So, not the best news, but certainly not the worst, or anything too crazy for TSC.

My crowning achievement of the trip was while Connor was having his MRI. I fell asleep in the waiting room, and awoke to the nurse telling us we could come back and see him. I jumped up in a half-asleep state of confusion not realizing my leg was completely asleep. I mean absolutely 100 percent numb and unfunctional. I crashed to the floor drawing a gasp of horror from an onlooker. I tried to get up, but couldn’t. My leg could not support any weight whatsoever. I looked really cool, but seemed unhurt…until we flew home that night. Then began the first of several days of my ankle looking like this:

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But I must reiterate — I looked really cool.

Katie Beckett and IEP

Upon return I dealt with the immediate turnaround of Connor’s Katie Beckett renewal paperwork. They give you like a whopping two weeks to get it done, plus it came while we were out of town and was due when we would be gone again. Thankfully, we had an easy renewal this year (assuming we get re-approved), requiring only some basic forms and not the common 10,000 pages of therapy notes.

Then we had Connor’s first IEP meeting since he’s aging out of Babies Can’t Wait. He will begin at the special needs preschool in April, attending Monday through Friday from 8 until 12. It went pretty well. Their goals were well in line with what we were looking for. He will receive 45 minutes of OT, 45 of PT and 60 of speech a week. Plus he will continue with private speech, OT, music and aquatic.

Connor’s 3rd Birthday Party

We celebrated Connor’s construction-themed birthday a week early since we needed to be out of town for a wedding on his actual birthday. He was very accommodating in that he doesn’t know what date it is anyway and never has objections to being given trucks on any given day. Rosie the dog donned her construction gear and I even tried my hand at amateur cake making:

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A few days later Connor went to my parents and we went to Antigua, Guatemala to round out a whirlwind month…but that’s my next post. Stay tuned so I can get all Rick Steves on you.

Alee’s Advocate

Day 21 of Guest Blogging for TSC Awareness

By guest blogger Mindee Mata  (Kilgore, Texas)

photoWhen I was first asked to write about Alee I thought..sure ..no problem..I have been Alee’s advocate, her voice for 4 years. I can talk about her forever. As I prepared, I realized that on a daily basis I intentionally put all the horrible parts of her disease in the back of my mind. Her past…her future… I can not think about those things. I have to think about today and today is good! But in order for you to understand Alee I needed to revisit those things.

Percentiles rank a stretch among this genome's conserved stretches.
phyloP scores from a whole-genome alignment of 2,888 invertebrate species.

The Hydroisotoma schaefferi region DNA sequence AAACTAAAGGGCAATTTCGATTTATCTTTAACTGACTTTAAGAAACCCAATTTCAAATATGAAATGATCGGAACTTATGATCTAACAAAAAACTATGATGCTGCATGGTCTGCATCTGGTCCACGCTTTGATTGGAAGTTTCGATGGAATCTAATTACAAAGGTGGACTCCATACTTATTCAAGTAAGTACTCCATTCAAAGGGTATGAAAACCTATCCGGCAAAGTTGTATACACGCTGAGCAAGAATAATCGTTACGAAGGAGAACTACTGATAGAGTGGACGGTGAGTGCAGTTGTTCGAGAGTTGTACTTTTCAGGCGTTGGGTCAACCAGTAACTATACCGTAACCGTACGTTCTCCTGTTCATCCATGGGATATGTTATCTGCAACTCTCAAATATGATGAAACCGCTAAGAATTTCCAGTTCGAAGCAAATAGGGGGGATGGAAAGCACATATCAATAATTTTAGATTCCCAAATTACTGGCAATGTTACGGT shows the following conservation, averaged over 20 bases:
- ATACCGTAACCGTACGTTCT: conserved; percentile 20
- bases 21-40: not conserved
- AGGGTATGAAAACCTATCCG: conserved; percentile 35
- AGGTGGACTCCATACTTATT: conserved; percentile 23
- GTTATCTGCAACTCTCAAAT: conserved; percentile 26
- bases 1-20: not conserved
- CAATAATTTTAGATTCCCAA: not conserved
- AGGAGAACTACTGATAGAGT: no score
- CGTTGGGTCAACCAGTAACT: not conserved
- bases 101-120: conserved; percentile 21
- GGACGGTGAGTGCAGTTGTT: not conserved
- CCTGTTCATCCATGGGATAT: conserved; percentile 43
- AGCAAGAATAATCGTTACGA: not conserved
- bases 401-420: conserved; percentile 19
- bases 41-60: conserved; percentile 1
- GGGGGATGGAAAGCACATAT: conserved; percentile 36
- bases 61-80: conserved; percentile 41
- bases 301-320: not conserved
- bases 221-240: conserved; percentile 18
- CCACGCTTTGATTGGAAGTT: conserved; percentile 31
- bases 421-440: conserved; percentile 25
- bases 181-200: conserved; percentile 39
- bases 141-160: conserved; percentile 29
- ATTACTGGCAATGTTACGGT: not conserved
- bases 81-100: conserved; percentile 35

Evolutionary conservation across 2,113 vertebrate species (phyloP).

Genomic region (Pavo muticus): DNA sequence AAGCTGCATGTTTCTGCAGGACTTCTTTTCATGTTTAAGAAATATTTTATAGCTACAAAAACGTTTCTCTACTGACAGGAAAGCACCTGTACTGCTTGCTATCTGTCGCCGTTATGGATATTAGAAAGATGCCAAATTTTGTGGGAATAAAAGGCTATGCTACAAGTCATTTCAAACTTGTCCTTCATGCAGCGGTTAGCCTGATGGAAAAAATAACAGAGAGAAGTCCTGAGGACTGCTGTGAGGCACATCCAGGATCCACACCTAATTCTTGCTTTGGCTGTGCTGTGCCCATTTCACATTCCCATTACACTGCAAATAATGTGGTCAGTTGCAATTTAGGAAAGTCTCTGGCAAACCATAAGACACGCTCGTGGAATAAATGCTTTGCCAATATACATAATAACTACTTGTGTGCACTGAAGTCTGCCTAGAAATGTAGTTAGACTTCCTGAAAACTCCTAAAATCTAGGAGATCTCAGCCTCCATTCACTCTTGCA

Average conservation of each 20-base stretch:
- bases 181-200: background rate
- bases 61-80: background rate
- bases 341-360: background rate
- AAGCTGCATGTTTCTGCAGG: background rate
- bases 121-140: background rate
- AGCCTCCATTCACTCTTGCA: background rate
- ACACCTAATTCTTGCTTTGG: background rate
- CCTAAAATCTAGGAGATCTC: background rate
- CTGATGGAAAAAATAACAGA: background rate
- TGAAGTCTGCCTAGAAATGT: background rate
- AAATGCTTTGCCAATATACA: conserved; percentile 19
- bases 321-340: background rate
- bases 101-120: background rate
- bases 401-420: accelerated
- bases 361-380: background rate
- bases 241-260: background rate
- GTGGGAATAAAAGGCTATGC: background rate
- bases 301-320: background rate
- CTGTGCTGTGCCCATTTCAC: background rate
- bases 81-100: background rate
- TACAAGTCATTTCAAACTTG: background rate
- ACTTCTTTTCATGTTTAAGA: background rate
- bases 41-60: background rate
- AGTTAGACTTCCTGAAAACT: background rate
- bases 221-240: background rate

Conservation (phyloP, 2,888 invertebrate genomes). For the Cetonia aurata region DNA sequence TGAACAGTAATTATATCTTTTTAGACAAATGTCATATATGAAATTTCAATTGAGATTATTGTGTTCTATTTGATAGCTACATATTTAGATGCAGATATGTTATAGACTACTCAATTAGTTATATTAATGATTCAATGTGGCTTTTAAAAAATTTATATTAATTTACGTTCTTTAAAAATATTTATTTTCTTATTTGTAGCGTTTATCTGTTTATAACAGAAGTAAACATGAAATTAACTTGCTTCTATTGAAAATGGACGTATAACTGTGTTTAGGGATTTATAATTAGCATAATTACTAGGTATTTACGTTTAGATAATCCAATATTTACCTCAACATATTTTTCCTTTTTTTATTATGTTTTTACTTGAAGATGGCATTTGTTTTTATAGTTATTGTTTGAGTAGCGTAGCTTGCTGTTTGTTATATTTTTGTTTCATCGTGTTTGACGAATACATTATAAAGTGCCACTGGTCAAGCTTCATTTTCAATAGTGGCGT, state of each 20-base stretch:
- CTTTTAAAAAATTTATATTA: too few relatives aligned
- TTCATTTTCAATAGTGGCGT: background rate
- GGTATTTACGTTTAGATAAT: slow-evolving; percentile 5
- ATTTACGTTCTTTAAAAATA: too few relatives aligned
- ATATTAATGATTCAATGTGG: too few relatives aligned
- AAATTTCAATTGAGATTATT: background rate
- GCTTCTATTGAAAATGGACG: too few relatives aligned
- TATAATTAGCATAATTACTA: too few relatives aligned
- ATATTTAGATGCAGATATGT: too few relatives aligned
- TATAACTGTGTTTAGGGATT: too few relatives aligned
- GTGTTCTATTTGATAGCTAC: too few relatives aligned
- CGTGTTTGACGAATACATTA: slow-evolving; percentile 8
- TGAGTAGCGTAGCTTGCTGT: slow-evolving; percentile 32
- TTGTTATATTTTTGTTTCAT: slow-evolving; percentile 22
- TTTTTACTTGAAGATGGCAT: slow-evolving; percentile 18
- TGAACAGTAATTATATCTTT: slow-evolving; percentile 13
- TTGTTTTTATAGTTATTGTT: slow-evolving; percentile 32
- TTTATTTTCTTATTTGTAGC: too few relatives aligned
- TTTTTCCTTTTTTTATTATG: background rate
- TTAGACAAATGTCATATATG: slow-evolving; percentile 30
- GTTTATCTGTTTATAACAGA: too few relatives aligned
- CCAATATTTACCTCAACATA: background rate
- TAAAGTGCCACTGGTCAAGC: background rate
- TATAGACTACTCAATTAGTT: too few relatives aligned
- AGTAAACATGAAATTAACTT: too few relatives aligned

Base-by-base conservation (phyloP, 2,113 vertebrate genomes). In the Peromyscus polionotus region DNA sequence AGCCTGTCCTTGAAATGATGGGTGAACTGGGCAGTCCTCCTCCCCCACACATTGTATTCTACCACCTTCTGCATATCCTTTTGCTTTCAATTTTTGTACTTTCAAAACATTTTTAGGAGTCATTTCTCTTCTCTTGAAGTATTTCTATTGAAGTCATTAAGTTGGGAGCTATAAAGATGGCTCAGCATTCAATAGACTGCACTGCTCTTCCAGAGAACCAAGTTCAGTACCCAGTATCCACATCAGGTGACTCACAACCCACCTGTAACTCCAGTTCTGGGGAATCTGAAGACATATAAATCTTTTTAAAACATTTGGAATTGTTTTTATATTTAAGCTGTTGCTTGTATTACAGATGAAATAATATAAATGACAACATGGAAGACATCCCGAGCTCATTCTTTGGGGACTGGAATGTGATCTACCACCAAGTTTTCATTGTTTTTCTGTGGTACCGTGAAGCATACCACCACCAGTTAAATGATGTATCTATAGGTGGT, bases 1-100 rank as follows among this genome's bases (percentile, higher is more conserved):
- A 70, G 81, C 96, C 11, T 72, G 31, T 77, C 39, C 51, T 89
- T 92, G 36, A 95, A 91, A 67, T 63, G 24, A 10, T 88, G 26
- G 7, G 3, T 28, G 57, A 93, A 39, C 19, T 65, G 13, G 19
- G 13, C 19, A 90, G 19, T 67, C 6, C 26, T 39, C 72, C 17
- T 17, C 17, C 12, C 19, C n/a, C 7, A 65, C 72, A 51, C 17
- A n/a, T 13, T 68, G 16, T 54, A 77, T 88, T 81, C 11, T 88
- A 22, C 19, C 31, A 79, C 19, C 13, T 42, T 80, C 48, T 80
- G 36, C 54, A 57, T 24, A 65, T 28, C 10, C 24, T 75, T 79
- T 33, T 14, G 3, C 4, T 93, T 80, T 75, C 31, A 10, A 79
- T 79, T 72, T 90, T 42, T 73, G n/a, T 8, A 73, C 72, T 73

When Alee was born she was perfect…just like every baby should be but I was still scared to death. I had a 17-month-old and a 4-year-old. I wish I could say I enjoyed every minute of her infant stage but in reality I was on auto pilot until the day after her 6 month check up. She was falling asleep, but every time she started to doze off she would almost jump. It reminded me of the infant startle reflex. At first it just happened every now and then, but it gradually became so frequent that it happened every time she would try to sleep. It would happen all night long off and on with crying in between the clusters. I met with her pediatrician at the time but he had no answers. I called an old pediatrician I had used when we lived in Houston and even went to see her. She set us up with a neurologist but still nothing. Four months went by and she eventually stopped. I was relieved but deep in my heart I knew something was still wrong. My whole life changed one night when she was 11 months old. We were getting ready for bed and she seemed hot, so I gave her some Tylenol and thought she must be getting sick. We went to bed. A little while later I heard the awful noise…the noise I would start hearing so frequently I could hear it in a stadium of 100,000 people. Alee gasping for  breath. I looked at her and she looked like she was in a daze. She could not make eye contact and was completely limp. The only noise was her trying hard to breath. I had no clue what was going on. I had never seen a seizure before, especially one that started like this. My husband called 911. After 20 minutes of the blank stare, the all out seizing started and she stopped breathing all together. I had to do CPR on my baby girl…me…I just did it because I had no other choice. There was no time for an emotional breakdown. The EMT’s arrived, gave her an IV, and headed for the hospital. She was still seizing. At the ER we were able to stop the seizing but her breathing would not return to normal. They were forced to intubate and call for life flight to take her to the nearest pediatric ICU. My husband and I watched all of this basically in shock. I held her, sang to her, kissed her, but I held it together…until she was being loaded on the helicopter and we could not go with her. I looked at her little body all attached to wires and tubes with tears running down her face but no sound. I felt so helpless. The next 30 minutes felt like a lifetime as we drove entirely too fast to the hospital. In my mind the next part is just a haze of doctors, tests, sedation, and questions, but still no answers. We were in the hospital for five days until finally we had a diagnosis. There were eight doctors in the room when they came with her test results. I can remember watching the second hand tick by behind the doctors head because if I did not make eye contact it would not be real. She had tuberous sclerosis. WHAT!! What was that?  And there is no cure? What do we do? Do our other kids have it? We had so many questions, but we finally had a reason for why Alee was sick.